Science Advisory Report  2007/056

Stock assessment of Northwest Atlantic grey seals (Halichoerus grypus)

Summary

  • Grey seals form a single genetic population that can be divided into three groups for management purposes based on the location of breeding sites.  Most pups (81%) are born on Sable Island, 15% are born in the Gulf and 4% are born along the Eastern Shore of Nova Scotia. This distribution has changed over time, with a decline in the fraction of the population born on the ice compared to on small islands, and an increase in the proportion of animals born on the Eastern Shore, compared to the Gulf.
  • Using aerial surveys, total production of Northwest Atlantic grey seals in 2007 was 67,500 (SE=1,400). This includes 54,500 (SE=1,300) pups born on Sable Island, 3,000 (SE=40) along the eastern shore of Nova Scotia, and 9,900 (SE=600) in the Gulf of St. Lawrence.
  • Pup production on Sable Island increased at an exponential rate of 12.8% per year between the 1970s and 1997. However, since then surveys indicate that there has been a decline in the rate of increase to about 7% per year. Pup production in the eastern Shore component has also increased from a few hundred in the early 1990s to over 3,000 in 2007. Pup production in the Gulf has been more variable. It has increased from roughly 7,000 animals in 1984 to 11,000 in 1996, but has fluctuated between 6,100 and 15,600 since then.
  • On Sable Island there has been a significant increase in the age at first birth over the last decade.  The proportion of animals aged 5 years old appearing for the first time with a pup has declined from 30% during the period 1985-1989 to 12% during 1998-2002.  In the non-Sable Island component of the population, the mean age at first birth is 5 years old. This has not changed since the late 1960s, nor have changes been observed over time in age specific pregnancy rates.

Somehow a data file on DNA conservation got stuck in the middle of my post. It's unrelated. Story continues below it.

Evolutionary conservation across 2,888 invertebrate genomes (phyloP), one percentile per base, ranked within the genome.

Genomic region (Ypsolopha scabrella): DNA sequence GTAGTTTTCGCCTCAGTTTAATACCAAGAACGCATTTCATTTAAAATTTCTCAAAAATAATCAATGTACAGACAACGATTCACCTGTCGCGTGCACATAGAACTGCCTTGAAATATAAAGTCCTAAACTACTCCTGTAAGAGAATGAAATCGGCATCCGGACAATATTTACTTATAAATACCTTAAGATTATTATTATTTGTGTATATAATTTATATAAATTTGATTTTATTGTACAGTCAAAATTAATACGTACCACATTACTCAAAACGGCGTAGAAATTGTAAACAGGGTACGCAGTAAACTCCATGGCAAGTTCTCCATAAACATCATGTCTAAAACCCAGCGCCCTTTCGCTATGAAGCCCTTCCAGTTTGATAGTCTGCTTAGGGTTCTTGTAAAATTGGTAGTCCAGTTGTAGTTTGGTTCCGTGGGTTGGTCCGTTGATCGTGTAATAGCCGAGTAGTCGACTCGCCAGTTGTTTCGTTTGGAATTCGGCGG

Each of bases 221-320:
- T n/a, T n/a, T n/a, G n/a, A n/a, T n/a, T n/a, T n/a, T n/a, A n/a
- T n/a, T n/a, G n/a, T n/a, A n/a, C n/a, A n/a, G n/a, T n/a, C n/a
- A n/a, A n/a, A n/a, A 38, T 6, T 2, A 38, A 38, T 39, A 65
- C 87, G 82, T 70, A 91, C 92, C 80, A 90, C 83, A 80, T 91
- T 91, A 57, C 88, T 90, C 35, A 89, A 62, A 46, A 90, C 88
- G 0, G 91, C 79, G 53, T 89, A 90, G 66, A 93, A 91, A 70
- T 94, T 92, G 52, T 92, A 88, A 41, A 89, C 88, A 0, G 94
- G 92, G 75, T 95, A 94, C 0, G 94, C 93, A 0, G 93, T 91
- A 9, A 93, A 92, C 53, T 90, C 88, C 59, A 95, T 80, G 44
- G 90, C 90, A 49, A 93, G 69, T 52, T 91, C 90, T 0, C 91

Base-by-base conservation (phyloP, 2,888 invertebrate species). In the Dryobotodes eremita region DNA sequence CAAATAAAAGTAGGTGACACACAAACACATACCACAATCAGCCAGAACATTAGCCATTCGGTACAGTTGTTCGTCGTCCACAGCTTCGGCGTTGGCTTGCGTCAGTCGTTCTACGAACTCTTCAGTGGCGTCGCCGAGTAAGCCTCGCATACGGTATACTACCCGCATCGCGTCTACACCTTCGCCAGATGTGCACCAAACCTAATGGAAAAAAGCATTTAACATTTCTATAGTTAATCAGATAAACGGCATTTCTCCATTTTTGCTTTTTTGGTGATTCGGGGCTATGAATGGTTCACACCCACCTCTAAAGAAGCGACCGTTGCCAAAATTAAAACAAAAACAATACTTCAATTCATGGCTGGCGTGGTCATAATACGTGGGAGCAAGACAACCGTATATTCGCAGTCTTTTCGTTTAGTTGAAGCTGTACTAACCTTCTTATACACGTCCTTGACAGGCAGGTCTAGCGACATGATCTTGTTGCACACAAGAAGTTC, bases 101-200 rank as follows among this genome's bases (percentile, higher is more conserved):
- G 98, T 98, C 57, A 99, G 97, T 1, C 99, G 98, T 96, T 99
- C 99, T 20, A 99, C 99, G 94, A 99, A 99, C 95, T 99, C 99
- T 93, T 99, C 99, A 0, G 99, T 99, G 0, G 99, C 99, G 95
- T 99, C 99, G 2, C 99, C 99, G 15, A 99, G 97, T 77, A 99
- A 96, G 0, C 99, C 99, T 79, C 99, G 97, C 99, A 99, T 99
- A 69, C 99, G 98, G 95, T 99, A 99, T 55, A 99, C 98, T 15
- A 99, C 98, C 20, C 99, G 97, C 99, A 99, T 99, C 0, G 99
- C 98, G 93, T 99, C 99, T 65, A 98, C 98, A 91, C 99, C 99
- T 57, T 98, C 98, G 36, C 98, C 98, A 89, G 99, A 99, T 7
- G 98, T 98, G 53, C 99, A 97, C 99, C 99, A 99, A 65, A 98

• The reproductive data used in the population model were obtained from animals shot in the Gulf of St. Lawrence. The presence of mid- to late-term fetuses is used to estimate age-specific birth rates. These data will slightly overestimate actual birth rates as some pregnancies will not be carried to term.
  • Removals from the population during the last five years include animals taken in the commercial harvest, scientific collections, nuisance seal removals and incidental catches in commercial fisheries. No information is available on incidental catches, and data on number of seals killed as nuisance seals are limited.
  • Pup surveys completed approximately every 4 years combined with estimates of age-specific reproductive rates and removals are incorporated into a population model to determine total abundance. The variability associated with model parameters, as well as potential changes in natural mortality rates due to environmental conditions add uncertainty to the non-Sable Island population estimates. Additional uncertainty is associated with the application of reproductive rate data from the Gulf to the Sable Island component of the population.
  • With the completion of the 2007 survey, there are now three surveys in the last 15 years. This along with the reproductive data means that the grey seal assessment should now be considered as Data Rich.

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